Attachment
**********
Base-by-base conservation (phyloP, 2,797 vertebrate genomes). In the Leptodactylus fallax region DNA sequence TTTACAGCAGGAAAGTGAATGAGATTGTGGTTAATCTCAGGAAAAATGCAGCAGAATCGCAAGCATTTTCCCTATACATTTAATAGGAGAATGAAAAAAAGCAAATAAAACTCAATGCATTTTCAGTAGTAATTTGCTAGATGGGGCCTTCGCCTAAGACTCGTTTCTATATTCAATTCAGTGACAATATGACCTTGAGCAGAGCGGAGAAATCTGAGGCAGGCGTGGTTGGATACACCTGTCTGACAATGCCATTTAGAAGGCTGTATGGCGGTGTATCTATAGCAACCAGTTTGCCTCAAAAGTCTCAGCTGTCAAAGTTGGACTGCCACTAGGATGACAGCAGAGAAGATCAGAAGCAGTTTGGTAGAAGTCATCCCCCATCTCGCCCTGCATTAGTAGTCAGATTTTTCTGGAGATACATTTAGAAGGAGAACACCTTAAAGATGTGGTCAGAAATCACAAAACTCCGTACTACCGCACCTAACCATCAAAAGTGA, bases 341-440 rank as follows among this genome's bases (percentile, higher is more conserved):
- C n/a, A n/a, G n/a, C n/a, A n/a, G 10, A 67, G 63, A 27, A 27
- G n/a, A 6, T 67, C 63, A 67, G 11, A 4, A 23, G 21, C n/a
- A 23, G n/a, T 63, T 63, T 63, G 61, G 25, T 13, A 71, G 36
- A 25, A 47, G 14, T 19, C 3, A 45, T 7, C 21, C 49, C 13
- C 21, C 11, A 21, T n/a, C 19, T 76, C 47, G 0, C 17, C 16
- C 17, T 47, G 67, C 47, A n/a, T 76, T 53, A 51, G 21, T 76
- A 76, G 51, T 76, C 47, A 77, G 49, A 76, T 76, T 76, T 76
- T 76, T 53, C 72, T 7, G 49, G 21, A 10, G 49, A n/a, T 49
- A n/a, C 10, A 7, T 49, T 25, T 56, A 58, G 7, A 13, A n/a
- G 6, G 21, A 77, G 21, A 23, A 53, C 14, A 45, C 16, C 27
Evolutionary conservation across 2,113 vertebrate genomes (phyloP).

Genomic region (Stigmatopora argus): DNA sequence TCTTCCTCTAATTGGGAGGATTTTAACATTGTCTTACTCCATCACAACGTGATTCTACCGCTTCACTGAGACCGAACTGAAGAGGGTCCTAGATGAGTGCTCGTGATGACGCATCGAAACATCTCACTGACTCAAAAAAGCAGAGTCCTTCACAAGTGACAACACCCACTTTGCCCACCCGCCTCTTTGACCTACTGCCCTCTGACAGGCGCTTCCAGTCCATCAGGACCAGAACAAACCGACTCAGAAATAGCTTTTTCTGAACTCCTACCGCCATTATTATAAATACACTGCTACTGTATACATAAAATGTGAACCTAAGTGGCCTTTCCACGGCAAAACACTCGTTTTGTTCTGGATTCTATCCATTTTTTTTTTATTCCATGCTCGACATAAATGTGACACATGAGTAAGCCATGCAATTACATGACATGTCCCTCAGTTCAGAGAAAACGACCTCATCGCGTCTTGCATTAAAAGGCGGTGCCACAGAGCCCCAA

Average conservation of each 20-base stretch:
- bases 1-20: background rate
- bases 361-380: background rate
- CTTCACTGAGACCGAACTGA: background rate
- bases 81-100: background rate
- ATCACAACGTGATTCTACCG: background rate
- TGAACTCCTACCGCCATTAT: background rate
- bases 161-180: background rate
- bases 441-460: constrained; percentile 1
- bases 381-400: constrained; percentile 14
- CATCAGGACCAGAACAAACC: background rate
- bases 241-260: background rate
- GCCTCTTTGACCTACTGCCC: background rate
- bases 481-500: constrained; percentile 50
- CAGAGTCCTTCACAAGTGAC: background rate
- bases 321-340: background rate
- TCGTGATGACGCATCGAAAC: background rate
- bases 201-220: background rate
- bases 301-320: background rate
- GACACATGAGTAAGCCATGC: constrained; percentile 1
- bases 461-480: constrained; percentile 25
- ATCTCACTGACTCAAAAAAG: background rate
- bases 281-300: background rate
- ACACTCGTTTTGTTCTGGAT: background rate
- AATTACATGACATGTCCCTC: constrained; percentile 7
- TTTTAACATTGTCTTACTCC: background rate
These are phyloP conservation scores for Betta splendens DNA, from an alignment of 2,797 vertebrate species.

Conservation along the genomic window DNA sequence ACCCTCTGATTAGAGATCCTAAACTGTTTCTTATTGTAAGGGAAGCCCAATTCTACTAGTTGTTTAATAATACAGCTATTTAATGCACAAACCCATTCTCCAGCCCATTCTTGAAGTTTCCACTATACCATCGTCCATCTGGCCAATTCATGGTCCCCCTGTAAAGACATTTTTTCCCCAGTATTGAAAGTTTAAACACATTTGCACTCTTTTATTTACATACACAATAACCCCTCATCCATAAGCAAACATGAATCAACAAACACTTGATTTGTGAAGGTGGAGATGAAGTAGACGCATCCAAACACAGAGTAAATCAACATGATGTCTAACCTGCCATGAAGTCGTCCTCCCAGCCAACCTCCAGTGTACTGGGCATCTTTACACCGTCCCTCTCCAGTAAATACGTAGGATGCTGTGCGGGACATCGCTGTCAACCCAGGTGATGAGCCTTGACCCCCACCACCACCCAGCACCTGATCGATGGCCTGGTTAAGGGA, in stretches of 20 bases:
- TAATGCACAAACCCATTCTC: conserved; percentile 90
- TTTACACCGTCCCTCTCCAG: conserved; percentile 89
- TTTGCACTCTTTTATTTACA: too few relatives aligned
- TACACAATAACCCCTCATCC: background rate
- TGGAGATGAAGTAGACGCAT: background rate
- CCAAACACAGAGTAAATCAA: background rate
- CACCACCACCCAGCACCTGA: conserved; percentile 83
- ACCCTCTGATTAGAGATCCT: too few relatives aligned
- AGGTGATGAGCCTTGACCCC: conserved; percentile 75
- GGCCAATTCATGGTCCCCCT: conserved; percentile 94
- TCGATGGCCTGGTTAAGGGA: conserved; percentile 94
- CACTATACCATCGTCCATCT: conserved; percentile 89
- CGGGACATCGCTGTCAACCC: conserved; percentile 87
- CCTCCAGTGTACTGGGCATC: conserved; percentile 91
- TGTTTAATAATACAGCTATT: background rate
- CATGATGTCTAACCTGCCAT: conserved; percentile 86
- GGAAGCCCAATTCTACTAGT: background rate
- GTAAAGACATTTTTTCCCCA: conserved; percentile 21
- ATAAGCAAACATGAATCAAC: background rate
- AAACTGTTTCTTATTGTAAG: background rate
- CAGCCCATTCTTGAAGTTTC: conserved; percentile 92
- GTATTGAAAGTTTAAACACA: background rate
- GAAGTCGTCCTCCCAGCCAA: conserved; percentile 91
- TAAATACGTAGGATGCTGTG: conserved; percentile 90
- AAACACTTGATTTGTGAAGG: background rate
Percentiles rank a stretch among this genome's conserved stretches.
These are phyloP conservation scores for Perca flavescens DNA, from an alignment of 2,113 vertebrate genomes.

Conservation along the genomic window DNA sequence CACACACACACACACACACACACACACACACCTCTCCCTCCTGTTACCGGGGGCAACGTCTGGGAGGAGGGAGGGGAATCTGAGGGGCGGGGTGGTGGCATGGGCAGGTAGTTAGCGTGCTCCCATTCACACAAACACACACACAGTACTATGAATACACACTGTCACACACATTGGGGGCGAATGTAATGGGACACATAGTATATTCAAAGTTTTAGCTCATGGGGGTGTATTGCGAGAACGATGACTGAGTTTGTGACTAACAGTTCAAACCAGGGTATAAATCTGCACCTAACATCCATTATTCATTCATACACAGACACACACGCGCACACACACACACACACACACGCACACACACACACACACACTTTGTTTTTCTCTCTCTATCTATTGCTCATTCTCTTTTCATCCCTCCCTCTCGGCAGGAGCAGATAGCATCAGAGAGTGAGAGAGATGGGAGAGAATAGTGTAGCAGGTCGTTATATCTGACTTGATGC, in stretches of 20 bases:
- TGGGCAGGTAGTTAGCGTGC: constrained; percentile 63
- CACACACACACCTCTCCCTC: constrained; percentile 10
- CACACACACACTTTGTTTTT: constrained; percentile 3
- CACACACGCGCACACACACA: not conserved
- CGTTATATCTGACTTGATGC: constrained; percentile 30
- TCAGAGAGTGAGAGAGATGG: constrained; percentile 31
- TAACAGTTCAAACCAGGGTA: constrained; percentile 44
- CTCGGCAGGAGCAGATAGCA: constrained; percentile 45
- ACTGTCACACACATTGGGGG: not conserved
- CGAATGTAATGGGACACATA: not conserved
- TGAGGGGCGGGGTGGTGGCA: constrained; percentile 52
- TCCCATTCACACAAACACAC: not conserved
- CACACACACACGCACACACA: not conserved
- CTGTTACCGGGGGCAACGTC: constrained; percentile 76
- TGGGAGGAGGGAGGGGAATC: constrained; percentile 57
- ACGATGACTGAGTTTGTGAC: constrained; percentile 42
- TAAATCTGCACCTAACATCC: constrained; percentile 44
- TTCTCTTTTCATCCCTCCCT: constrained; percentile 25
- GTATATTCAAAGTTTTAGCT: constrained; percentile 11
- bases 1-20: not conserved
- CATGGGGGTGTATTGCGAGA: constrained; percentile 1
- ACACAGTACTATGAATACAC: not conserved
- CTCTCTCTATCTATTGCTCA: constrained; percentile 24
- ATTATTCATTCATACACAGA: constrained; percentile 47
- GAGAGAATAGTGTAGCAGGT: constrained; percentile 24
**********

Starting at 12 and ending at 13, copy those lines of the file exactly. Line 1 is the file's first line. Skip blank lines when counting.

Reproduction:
Evolutionary conservation across 2,113 vertebrate genomes (phyloP).

Genomic region (Stigmatopora argus): DNA sequence TCTTCCTCTAATTGGGAGGATTTTAACATTGTCTTACTCCATCACAACGTGATTCTACCGCTTCACTGAGACCGAACTGAAGAGGGTCCTAGATGAGTGCTCGTGATGACGCATCGAAACATCTCACTGACTCAAAAAAGCAGAGTCCTTCACAAGTGACAACACCCACTTTGCCCACCCGCCTCTTTGACCTACTGCCCTCTGACAGGCGCTTCCAGTCCATCAGGACCAGAACAAACCGACTCAGAAATAGCTTTTTCTGAACTCCTACCGCCATTATTATAAATACACTGCTACTGTATACATAAAATGTGAACCTAAGTGGCCTTTCCACGGCAAAACACTCGTTTTGTTCTGGATTCTATCCATTTTTTTTTTATTCCATGCTCGACATAAATGTGACACATGAGTAAGCCATGCAATTACATGACATGTCCCTCAGTTCAGAGAAAACGACCTCATCGCGTCTTGCATTAAAAGGCGGTGCCACAGAGCCCCAA